New Jersey DGE approves skill-based games for Atlantic City

GameCo VGM skill-based gaming stations coming to a casino near you, provided you live near Atlantic City. (Image: GameCo)

The New Jersey Division of Gaming Enforcement has rubber-stamped skill-based slot machines for deployment on the casino floors of Atlantic City. The machines, known as VGMs and made by New York-based GameCo, have ticked all the regulatory boxes and could be introduced to any of Caesars’ three Atlantic City casinos as early as Monday.

The machines are designed to modernize casino gaming for millennials and, if they’re a success, their introduction could prove to be a transformational moment for casino gaming.

According to the Association of Gaming Equipment Manufacturers, the amount wagered on slots machines has fallen from a 2007 high of $355 billion to $291 billion in 2014.

The reason for the dip, according to the casino industry, is that millennials don’t find slots interesting enough.

Danger Arena

The new machines will balance the kinds of games young people do like to play, from first-person shooters, to racing and puzzle games, with a financial model similar to that of traditional slot machines.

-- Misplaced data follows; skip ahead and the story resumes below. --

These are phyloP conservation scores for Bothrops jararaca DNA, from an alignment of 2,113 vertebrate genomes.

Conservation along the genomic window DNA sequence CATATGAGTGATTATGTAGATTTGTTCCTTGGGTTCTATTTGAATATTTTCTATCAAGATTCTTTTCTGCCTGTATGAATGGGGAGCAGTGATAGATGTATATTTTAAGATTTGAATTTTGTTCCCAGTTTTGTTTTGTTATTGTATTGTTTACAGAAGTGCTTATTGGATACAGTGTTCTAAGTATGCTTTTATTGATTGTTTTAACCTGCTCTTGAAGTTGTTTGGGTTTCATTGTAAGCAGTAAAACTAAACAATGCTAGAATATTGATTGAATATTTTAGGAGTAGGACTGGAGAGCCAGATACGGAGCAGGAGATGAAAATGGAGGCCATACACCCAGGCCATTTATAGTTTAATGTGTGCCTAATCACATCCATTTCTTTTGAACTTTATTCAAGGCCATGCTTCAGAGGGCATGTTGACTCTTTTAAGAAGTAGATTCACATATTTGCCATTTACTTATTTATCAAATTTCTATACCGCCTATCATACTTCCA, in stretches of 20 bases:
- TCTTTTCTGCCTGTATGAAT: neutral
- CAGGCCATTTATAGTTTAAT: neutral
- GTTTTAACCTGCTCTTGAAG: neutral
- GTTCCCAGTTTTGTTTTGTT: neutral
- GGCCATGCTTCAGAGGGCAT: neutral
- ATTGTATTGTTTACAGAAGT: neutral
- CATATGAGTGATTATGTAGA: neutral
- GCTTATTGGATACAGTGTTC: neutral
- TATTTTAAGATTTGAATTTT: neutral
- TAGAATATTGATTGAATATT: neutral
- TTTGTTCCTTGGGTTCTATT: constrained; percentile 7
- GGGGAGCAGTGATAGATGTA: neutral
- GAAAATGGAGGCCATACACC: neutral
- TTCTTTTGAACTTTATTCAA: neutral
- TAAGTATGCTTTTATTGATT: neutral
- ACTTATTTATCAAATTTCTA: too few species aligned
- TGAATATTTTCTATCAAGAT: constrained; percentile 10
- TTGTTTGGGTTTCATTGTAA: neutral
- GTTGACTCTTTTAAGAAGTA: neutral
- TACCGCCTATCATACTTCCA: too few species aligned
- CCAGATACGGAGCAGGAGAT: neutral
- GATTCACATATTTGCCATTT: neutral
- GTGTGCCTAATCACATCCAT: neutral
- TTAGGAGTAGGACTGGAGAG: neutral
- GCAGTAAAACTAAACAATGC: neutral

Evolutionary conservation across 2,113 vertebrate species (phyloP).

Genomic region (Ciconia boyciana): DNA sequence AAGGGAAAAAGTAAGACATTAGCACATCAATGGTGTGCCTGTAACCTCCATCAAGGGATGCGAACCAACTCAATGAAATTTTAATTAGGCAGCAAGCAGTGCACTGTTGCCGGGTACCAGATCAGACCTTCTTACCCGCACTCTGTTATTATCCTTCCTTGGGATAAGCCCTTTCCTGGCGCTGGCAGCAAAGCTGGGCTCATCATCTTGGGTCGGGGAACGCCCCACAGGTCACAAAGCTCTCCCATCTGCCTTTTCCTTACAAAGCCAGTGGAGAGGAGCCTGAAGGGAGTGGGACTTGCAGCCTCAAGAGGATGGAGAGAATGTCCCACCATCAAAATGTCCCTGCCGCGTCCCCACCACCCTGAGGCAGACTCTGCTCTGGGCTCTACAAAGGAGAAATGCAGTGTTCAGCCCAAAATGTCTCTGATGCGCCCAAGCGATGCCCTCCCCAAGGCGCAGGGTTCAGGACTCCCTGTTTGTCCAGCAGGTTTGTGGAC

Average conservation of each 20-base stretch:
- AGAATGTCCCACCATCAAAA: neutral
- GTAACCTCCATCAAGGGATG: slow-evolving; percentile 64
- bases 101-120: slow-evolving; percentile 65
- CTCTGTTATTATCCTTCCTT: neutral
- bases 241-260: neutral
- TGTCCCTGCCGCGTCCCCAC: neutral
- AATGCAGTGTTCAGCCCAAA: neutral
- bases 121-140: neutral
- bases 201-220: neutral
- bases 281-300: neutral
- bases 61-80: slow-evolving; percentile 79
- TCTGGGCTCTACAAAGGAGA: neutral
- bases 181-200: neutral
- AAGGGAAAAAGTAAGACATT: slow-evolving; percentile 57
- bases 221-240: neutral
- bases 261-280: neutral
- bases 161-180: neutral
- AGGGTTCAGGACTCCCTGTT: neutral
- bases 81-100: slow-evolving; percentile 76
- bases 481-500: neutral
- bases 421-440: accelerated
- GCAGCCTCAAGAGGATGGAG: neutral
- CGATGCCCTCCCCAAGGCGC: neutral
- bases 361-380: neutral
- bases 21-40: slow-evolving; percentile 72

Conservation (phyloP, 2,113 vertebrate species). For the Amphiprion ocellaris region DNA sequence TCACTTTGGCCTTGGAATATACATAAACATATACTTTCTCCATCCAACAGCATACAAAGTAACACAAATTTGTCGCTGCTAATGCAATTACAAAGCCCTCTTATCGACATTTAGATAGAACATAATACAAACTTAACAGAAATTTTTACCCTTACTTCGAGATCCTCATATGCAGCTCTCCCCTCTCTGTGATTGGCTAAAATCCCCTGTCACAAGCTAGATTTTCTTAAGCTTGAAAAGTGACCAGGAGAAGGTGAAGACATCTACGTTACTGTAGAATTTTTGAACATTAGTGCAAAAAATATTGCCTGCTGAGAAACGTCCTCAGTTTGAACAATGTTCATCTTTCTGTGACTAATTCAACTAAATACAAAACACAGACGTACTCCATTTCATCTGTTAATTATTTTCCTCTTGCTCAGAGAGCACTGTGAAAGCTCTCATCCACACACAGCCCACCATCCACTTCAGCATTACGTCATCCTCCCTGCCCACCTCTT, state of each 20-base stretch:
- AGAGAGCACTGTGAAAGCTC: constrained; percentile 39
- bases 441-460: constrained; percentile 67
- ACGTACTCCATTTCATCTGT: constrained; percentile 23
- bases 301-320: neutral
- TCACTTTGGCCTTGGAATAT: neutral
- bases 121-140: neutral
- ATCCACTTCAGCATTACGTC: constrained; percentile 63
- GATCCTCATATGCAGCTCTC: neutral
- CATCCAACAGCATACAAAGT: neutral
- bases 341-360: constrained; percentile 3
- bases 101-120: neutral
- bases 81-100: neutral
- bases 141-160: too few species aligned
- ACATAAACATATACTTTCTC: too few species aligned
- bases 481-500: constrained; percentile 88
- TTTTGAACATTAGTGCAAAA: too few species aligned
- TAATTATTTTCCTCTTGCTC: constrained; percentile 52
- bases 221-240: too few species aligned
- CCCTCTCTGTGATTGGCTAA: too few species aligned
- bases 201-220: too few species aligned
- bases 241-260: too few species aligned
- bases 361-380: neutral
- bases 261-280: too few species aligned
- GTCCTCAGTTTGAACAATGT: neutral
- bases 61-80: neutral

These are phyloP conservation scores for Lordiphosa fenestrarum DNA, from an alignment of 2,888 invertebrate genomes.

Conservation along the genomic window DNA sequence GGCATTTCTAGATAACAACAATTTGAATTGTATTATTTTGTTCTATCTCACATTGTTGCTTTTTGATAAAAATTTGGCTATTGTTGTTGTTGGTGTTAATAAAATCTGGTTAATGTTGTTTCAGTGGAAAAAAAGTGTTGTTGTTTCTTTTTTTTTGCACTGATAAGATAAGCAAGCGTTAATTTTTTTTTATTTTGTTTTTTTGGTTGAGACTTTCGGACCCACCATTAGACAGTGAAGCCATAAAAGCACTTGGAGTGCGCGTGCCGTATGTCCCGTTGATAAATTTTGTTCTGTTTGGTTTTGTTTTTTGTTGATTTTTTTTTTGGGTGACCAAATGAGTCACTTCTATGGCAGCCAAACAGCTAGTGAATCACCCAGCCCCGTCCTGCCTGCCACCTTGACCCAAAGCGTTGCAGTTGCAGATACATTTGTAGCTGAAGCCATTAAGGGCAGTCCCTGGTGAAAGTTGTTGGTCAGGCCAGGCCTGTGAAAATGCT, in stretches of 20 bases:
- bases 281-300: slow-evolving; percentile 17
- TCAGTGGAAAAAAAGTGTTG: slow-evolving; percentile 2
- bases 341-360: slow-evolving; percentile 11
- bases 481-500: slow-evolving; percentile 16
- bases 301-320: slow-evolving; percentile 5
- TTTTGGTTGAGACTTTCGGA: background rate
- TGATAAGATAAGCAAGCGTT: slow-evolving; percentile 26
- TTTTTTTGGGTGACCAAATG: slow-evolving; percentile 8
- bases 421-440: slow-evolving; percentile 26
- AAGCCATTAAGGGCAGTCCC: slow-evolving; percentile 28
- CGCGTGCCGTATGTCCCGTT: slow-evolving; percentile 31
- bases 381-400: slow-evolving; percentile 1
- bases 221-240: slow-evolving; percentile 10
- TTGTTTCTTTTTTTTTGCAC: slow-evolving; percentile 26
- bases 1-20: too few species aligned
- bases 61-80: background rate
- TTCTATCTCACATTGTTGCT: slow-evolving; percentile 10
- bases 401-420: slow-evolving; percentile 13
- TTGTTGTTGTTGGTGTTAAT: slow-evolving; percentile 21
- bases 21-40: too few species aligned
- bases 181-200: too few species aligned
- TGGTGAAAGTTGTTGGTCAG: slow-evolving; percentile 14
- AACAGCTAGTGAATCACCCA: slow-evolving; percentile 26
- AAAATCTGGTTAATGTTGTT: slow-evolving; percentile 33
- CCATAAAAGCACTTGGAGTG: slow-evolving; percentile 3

The difference is, though, the new machines will be equipped to offer “variable payouts,” which means skilled players will have a higher chance to win. Previously, everyone playing a slot machine had to have the same chance to win over time, by law.

The first skill-based gambling game in casino history is likely to be “Danger Arena,” GameCo’s first-person action game, but the company promises that new games will soon be prominent in US casinos, drawing on an array different genres, such as action, adventure, sports, racing, fighting and platformer.

Caesars will feature 21 gaming positions in “high traffic, prominent locations in all three properties, with three triple-unit carousels at Caesars Atlantic City, two at Harrah’s Resort, and two at Bally’s Wild Wild West,” the company said.

California and Nevada to Follow

“The New Jersey Division of Gaming Enforcement was excited to have the opportunity to review and approve this game through our New Jersey First program,” said David Rebuck, Director of the New Jersey Division of Gaming Enforcement.

“We have been at the forefront of encouraging innovation and are pleased that the efforts of GameCo and Division staff have culminated in this skill-based video game becoming available in Atlantic City before any other jurisdiction in the United States.”

Caesars also has a deal with GameCo rival Gamblit, and is due to debut six Gamblit gaming stations, each with room for four players, at Harrah’s casino in Southern California sometime this month. They will then be rolled out at its Nevada properties shortly afterwards.